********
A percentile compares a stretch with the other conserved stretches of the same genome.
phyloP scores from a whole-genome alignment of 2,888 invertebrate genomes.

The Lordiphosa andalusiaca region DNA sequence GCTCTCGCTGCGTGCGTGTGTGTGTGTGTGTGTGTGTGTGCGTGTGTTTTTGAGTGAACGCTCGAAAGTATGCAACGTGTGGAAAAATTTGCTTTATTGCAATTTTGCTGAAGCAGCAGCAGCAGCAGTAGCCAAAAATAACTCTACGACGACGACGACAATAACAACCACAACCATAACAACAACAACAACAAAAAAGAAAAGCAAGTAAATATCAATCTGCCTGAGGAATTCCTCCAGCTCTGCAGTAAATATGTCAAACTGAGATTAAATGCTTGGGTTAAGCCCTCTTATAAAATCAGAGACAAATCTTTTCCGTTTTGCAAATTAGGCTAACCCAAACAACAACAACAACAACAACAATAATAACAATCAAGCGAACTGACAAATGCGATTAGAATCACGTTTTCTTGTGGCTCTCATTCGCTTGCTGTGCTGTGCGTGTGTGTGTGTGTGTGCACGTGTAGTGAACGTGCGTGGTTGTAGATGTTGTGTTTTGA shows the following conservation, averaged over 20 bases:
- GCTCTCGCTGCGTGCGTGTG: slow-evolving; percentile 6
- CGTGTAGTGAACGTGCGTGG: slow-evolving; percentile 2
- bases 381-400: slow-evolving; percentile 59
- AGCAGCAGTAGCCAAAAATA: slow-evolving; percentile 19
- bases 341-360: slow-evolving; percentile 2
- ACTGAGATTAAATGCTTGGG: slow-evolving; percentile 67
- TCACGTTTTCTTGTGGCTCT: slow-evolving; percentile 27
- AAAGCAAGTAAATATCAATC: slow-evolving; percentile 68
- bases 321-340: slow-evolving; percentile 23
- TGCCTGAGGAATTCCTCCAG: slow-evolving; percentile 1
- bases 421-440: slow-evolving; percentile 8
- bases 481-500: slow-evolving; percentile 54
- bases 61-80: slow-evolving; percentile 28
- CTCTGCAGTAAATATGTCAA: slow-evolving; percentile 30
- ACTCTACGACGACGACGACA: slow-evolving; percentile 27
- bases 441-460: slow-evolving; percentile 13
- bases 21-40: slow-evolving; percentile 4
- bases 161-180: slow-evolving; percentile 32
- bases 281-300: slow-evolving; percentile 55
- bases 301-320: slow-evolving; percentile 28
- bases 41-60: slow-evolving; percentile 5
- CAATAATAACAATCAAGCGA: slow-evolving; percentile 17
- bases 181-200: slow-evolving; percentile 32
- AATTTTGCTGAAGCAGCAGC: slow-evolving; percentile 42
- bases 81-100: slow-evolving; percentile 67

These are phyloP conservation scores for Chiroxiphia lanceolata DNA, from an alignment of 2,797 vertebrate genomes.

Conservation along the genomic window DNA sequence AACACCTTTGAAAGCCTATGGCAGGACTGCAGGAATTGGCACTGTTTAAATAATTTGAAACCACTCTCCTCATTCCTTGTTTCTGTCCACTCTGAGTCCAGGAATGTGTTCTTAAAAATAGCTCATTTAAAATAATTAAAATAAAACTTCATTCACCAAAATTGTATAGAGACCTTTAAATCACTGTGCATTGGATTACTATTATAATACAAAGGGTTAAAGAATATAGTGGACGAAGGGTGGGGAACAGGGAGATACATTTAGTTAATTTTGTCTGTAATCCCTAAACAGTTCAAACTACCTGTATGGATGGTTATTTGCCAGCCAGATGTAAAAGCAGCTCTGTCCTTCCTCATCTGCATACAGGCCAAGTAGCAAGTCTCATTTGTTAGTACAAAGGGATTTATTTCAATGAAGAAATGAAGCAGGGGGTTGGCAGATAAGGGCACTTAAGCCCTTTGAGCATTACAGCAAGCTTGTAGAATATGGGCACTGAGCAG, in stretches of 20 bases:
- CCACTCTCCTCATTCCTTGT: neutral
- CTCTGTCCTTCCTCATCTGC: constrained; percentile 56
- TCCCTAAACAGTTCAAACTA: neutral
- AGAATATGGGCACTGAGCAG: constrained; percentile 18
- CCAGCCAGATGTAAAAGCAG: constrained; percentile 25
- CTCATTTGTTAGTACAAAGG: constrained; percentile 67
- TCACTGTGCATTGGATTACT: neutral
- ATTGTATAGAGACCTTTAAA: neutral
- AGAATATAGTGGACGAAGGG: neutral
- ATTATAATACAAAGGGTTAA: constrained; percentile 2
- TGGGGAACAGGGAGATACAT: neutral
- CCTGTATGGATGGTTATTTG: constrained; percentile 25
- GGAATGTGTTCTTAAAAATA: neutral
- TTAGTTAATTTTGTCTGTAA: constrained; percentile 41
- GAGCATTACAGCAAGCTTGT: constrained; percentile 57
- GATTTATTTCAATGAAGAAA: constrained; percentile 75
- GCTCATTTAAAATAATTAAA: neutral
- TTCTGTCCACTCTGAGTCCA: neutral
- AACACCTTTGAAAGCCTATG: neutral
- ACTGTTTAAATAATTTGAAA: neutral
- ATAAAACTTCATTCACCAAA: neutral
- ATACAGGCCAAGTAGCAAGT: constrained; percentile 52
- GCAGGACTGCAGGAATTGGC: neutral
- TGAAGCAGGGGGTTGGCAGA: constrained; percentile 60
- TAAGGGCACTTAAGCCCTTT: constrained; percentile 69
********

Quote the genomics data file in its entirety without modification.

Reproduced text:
A percentile compares a stretch with the other conserved stretches of the same genome.
phyloP scores from a whole-genome alignment of 2,888 invertebrate genomes.

The Lordiphosa andalusiaca region DNA sequence GCTCTCGCTGCGTGCGTGTGTGTGTGTGTGTGTGTGTGTGCGTGTGTTTTTGAGTGAACGCTCGAAAGTATGCAACGTGTGGAAAAATTTGCTTTATTGCAATTTTGCTGAAGCAGCAGCAGCAGCAGTAGCCAAAAATAACTCTACGACGACGACGACAATAACAACCACAACCATAACAACAACAACAACAAAAAAGAAAAGCAAGTAAATATCAATCTGCCTGAGGAATTCCTCCAGCTCTGCAGTAAATATGTCAAACTGAGATTAAATGCTTGGGTTAAGCCCTCTTATAAAATCAGAGACAAATCTTTTCCGTTTTGCAAATTAGGCTAACCCAAACAACAACAACAACAACAACAATAATAACAATCAAGCGAACTGACAAATGCGATTAGAATCACGTTTTCTTGTGGCTCTCATTCGCTTGCTGTGCTGTGCGTGTGTGTGTGTGTGTGCACGTGTAGTGAACGTGCGTGGTTGTAGATGTTGTGTTTTGA shows the following conservation, averaged over 20 bases:
- GCTCTCGCTGCGTGCGTGTG: slow-evolving; percentile 6
- CGTGTAGTGAACGTGCGTGG: slow-evolving; percentile 2
- bases 381-400: slow-evolving; percentile 59
- AGCAGCAGTAGCCAAAAATA: slow-evolving; percentile 19
- bases 341-360: slow-evolving; percentile 2
- ACTGAGATTAAATGCTTGGG: slow-evolving; percentile 67
- TCACGTTTTCTTGTGGCTCT: slow-evolving; percentile 27
- AAAGCAAGTAAATATCAATC: slow-evolving; percentile 68
- bases 321-340: slow-evolving; percentile 23
- TGCCTGAGGAATTCCTCCAG: slow-evolving; percentile 1
- bases 421-440: slow-evolving; percentile 8
- bases 481-500: slow-evolving; percentile 54
- bases 61-80: slow-evolving; percentile 28
- CTCTGCAGTAAATATGTCAA: slow-evolving; percentile 30
- ACTCTACGACGACGACGACA: slow-evolving; percentile 27
- bases 441-460: slow-evolving; percentile 13
- bases 21-40: slow-evolving; percentile 4
- bases 161-180: slow-evolving; percentile 32
- bases 281-300: slow-evolving; percentile 55
- bases 301-320: slow-evolving; percentile 28
- bases 41-60: slow-evolving; percentile 5
- CAATAATAACAATCAAGCGA: slow-evolving; percentile 17
- bases 181-200: slow-evolving; percentile 32
- AATTTTGCTGAAGCAGCAGC: slow-evolving; percentile 42
- bases 81-100: slow-evolving; percentile 67

These are phyloP conservation scores for Chiroxiphia lanceolata DNA, from an alignment of 2,797 vertebrate genomes.

Conservation along the genomic window DNA sequence AACACCTTTGAAAGCCTATGGCAGGACTGCAGGAATTGGCACTGTTTAAATAATTTGAAACCACTCTCCTCATTCCTTGTTTCTGTCCACTCTGAGTCCAGGAATGTGTTCTTAAAAATAGCTCATTTAAAATAATTAAAATAAAACTTCATTCACCAAAATTGTATAGAGACCTTTAAATCACTGTGCATTGGATTACTATTATAATACAAAGGGTTAAAGAATATAGTGGACGAAGGGTGGGGAACAGGGAGATACATTTAGTTAATTTTGTCTGTAATCCCTAAACAGTTCAAACTACCTGTATGGATGGTTATTTGCCAGCCAGATGTAAAAGCAGCTCTGTCCTTCCTCATCTGCATACAGGCCAAGTAGCAAGTCTCATTTGTTAGTACAAAGGGATTTATTTCAATGAAGAAATGAAGCAGGGGGTTGGCAGATAAGGGCACTTAAGCCCTTTGAGCATTACAGCAAGCTTGTAGAATATGGGCACTGAGCAG, in stretches of 20 bases:
- CCACTCTCCTCATTCCTTGT: neutral
- CTCTGTCCTTCCTCATCTGC: constrained; percentile 56
- TCCCTAAACAGTTCAAACTA: neutral
- AGAATATGGGCACTGAGCAG: constrained; percentile 18
- CCAGCCAGATGTAAAAGCAG: constrained; percentile 25
- CTCATTTGTTAGTACAAAGG: constrained; percentile 67
- TCACTGTGCATTGGATTACT: neutral
- ATTGTATAGAGACCTTTAAA: neutral
- AGAATATAGTGGACGAAGGG: neutral
- ATTATAATACAAAGGGTTAA: constrained; percentile 2
- TGGGGAACAGGGAGATACAT: neutral
- CCTGTATGGATGGTTATTTG: constrained; percentile 25
- GGAATGTGTTCTTAAAAATA: neutral
- TTAGTTAATTTTGTCTGTAA: constrained; percentile 41
- GAGCATTACAGCAAGCTTGT: constrained; percentile 57
- GATTTATTTCAATGAAGAAA: constrained; percentile 75
- GCTCATTTAAAATAATTAAA: neutral
- TTCTGTCCACTCTGAGTCCA: neutral
- AACACCTTTGAAAGCCTATG: neutral
- ACTGTTTAAATAATTTGAAA: neutral
- ATAAAACTTCATTCACCAAA: neutral
- ATACAGGCCAAGTAGCAAGT: constrained; percentile 52
- GCAGGACTGCAGGAATTGGC: neutral
- TGAAGCAGGGGGTTGGCAGA: constrained; percentile 60
- TAAGGGCACTTAAGCCCTTT: constrained; percentile 69